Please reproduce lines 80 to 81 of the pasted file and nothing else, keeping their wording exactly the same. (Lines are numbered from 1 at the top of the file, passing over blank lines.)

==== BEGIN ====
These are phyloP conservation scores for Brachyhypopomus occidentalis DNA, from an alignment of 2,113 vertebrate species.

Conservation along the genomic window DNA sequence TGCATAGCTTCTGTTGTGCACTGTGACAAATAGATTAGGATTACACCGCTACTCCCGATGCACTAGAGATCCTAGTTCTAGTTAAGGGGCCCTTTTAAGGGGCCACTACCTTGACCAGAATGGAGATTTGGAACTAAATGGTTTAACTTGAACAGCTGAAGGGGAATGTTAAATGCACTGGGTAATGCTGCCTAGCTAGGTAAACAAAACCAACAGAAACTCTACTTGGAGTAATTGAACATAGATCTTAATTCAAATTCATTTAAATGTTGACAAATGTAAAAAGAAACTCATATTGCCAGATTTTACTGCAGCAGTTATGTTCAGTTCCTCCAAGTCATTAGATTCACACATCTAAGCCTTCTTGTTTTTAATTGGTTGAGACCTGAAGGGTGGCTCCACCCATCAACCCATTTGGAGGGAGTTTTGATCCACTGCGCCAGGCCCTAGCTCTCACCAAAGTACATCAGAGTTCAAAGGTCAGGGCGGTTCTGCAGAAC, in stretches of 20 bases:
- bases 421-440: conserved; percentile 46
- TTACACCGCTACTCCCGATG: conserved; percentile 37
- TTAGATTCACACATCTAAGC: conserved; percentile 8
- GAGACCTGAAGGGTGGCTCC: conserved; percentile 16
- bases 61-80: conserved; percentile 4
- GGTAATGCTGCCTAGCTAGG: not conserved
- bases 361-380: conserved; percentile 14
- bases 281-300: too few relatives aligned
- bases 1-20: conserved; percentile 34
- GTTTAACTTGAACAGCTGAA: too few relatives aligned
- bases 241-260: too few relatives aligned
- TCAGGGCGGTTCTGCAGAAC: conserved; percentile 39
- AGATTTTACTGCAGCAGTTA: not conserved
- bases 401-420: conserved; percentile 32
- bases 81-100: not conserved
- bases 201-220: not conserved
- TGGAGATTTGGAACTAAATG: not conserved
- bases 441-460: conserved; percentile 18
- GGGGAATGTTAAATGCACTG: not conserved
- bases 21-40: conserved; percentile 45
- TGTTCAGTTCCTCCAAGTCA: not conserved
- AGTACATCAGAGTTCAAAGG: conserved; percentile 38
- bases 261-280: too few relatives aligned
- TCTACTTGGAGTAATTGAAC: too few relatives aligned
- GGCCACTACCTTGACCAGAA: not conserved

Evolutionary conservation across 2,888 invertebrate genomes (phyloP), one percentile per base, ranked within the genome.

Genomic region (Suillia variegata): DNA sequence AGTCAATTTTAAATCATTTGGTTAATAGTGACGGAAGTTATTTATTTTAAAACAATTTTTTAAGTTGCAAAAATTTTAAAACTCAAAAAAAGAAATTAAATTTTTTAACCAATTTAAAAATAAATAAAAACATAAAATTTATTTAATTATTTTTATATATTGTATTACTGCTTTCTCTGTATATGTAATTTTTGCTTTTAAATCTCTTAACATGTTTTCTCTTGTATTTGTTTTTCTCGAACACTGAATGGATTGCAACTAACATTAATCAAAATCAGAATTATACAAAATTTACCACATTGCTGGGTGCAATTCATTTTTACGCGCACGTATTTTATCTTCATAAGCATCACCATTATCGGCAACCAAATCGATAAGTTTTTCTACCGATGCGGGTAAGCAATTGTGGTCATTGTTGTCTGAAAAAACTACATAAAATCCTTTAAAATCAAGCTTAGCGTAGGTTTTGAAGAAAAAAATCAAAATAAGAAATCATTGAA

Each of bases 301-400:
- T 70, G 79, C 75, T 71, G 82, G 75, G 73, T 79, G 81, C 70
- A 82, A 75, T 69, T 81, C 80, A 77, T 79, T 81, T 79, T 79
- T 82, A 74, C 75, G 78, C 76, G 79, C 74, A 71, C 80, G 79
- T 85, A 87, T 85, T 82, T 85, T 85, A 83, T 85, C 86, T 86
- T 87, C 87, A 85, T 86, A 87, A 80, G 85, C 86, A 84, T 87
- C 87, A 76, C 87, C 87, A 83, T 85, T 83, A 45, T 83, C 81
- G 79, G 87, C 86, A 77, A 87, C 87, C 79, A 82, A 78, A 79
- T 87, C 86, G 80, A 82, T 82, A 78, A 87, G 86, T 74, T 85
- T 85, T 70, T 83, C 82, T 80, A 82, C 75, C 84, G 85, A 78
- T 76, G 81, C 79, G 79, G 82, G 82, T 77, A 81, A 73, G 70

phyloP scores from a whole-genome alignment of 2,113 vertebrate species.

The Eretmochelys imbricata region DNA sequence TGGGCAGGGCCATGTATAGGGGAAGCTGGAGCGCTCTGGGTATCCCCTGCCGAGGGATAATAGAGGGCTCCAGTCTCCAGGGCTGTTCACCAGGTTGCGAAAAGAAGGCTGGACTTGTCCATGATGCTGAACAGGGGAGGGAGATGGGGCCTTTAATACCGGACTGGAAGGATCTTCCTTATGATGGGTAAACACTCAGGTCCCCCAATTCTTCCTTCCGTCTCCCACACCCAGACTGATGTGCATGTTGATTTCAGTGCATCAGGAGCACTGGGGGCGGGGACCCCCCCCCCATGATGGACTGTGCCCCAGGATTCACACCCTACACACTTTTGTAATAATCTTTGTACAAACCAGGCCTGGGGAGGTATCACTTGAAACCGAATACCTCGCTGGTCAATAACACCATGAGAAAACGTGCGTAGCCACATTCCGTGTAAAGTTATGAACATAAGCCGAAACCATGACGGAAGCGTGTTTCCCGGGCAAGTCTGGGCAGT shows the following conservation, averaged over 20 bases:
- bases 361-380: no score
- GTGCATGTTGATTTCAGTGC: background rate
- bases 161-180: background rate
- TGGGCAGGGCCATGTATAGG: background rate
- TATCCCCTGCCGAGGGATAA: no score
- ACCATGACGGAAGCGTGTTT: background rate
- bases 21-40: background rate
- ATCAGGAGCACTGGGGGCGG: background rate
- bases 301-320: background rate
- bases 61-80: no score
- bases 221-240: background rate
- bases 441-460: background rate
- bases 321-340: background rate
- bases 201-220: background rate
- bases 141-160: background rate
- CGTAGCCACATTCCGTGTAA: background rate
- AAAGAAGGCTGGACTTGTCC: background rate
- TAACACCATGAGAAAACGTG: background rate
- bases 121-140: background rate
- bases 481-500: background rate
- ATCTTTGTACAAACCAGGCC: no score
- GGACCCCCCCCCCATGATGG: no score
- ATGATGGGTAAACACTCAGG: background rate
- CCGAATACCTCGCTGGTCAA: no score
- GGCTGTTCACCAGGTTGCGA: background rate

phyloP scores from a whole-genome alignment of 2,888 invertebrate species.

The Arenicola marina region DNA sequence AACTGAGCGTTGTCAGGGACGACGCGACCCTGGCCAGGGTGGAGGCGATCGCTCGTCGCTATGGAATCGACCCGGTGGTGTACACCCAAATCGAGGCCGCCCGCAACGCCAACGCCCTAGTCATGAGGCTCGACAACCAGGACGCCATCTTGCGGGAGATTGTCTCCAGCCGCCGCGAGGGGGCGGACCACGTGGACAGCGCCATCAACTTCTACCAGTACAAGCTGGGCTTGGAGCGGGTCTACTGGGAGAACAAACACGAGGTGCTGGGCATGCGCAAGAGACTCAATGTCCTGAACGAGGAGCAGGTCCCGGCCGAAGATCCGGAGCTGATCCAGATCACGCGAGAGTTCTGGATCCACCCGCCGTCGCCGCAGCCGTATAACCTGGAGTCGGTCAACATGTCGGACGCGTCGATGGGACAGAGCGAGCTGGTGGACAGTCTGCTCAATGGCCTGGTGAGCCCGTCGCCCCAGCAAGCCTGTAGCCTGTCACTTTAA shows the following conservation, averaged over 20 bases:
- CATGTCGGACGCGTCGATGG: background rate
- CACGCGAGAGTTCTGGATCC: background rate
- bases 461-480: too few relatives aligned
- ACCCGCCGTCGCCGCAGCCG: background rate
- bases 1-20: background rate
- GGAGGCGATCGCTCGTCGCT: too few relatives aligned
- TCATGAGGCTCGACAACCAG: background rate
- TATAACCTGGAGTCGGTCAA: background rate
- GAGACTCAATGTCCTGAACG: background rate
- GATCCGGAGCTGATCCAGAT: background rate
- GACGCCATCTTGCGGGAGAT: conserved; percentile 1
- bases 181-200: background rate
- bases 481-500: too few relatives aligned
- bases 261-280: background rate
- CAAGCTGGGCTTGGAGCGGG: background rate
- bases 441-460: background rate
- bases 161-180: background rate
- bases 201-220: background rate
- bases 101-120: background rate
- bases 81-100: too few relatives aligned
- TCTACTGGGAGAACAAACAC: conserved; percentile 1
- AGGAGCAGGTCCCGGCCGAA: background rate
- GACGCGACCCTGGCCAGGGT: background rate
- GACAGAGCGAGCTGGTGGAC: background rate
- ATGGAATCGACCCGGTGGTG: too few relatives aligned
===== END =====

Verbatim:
- GACGCCATCTTGCGGGAGAT: conserved; percentile 1
- bases 181-200: background rate